But even though GM and Chrysler are burning through hundreds of millions of taxpayers’ dollars each month, most analysts still say bankruptcy, or some form of it, would not necessarily be a good option for the struggling automakers.

“If these companies went into bankruptcy right now, in exactly the position they are in today, they would be liquidated because no one out there would supply them with the financing they need to get through bankruptcy,” Mark Zandi, chief economist with Moody’s, told CNBC Wednesday.

That would mean a few million jobs lost, Zandi said, which would be “cataclysmic” for the U.S. economy, already shedding about a million jobs every two months. A better option would be to give the automakers the extra funding they need to stay in business until March 31. Then the government could prepare for a bankruptcy later on with provisions for securing financing to bring them through Chapter 11 and guarantee vehicle warranties.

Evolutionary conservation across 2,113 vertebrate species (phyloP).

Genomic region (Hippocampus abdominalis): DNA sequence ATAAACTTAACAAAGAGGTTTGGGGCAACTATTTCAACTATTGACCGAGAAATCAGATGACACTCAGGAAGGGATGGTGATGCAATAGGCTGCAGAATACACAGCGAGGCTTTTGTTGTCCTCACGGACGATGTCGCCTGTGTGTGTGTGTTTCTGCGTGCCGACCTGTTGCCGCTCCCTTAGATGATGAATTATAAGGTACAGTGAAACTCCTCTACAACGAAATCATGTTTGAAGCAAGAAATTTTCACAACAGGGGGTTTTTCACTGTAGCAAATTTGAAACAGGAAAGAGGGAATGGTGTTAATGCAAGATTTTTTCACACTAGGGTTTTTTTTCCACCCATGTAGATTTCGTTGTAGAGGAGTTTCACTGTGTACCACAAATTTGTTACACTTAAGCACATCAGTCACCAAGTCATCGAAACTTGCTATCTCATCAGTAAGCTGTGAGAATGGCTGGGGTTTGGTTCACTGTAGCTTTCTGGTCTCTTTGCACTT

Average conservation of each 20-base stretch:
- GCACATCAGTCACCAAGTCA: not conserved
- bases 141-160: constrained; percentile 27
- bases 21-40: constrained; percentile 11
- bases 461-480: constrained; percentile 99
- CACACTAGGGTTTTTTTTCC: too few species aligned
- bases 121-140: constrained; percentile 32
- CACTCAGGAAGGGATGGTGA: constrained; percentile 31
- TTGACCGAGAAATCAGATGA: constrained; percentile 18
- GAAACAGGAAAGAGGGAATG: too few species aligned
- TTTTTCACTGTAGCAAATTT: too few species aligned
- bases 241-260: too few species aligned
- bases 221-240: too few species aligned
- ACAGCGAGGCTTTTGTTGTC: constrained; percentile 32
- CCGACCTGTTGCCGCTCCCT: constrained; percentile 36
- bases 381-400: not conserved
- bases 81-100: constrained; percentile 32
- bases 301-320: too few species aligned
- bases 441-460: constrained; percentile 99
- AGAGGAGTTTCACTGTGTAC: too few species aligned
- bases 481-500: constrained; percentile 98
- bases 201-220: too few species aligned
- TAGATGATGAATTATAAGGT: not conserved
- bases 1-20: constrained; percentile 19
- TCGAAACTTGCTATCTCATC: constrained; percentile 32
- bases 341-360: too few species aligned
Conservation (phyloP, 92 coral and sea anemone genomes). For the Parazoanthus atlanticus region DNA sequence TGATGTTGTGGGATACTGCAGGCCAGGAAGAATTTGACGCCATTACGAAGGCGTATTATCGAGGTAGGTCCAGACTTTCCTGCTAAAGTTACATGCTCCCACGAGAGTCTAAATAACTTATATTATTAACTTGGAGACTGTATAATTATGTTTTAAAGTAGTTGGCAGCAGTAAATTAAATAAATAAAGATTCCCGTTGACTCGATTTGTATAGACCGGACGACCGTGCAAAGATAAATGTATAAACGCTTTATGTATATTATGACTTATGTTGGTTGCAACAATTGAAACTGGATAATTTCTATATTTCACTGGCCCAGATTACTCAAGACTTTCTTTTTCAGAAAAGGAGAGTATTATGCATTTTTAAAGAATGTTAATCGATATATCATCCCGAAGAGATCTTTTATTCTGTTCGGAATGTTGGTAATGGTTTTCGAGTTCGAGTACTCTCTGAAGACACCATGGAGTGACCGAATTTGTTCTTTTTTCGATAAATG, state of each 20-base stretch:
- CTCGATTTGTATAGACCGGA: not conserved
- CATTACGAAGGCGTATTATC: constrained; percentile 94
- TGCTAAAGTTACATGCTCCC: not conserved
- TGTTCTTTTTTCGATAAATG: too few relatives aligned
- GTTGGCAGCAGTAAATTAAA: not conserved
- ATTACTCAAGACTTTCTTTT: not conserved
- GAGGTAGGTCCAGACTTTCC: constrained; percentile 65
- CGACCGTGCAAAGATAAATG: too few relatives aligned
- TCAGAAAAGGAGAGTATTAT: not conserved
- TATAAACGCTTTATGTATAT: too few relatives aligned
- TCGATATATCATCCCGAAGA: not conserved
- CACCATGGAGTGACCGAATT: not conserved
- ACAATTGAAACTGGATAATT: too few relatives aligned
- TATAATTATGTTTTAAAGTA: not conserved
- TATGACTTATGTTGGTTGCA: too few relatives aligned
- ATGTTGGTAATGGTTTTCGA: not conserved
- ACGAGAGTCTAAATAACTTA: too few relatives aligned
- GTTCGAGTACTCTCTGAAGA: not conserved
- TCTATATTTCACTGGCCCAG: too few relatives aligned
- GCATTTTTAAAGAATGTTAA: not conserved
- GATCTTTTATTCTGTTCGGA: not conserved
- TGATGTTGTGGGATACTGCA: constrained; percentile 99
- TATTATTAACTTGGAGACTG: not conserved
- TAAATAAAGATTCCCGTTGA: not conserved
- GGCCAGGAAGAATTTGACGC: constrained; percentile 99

On Tuesday afternoon, the White House said it has not closed the door to a government-backed bankruptcy for the struggling automakers. This is not a common or garden bankruptcy. In a government-run, “prepackaged” bankruptcy — one in which a company prepares its reorganization in cooperation with its creditors and implements it as soon as it enters bankruptcy — a company can keep operating while it gets relief from its obligations, including any contract with its union.

Analyst David Leiker at financial services firm Robert W Baird still sees bankruptcy as the best option for the automakers. Although it is likely to be “painful near-term, we continue to believe that the challenges to restructuring GM and Chrysler are too complicated to be met outside of a bankruptcy,” he said Wednesday.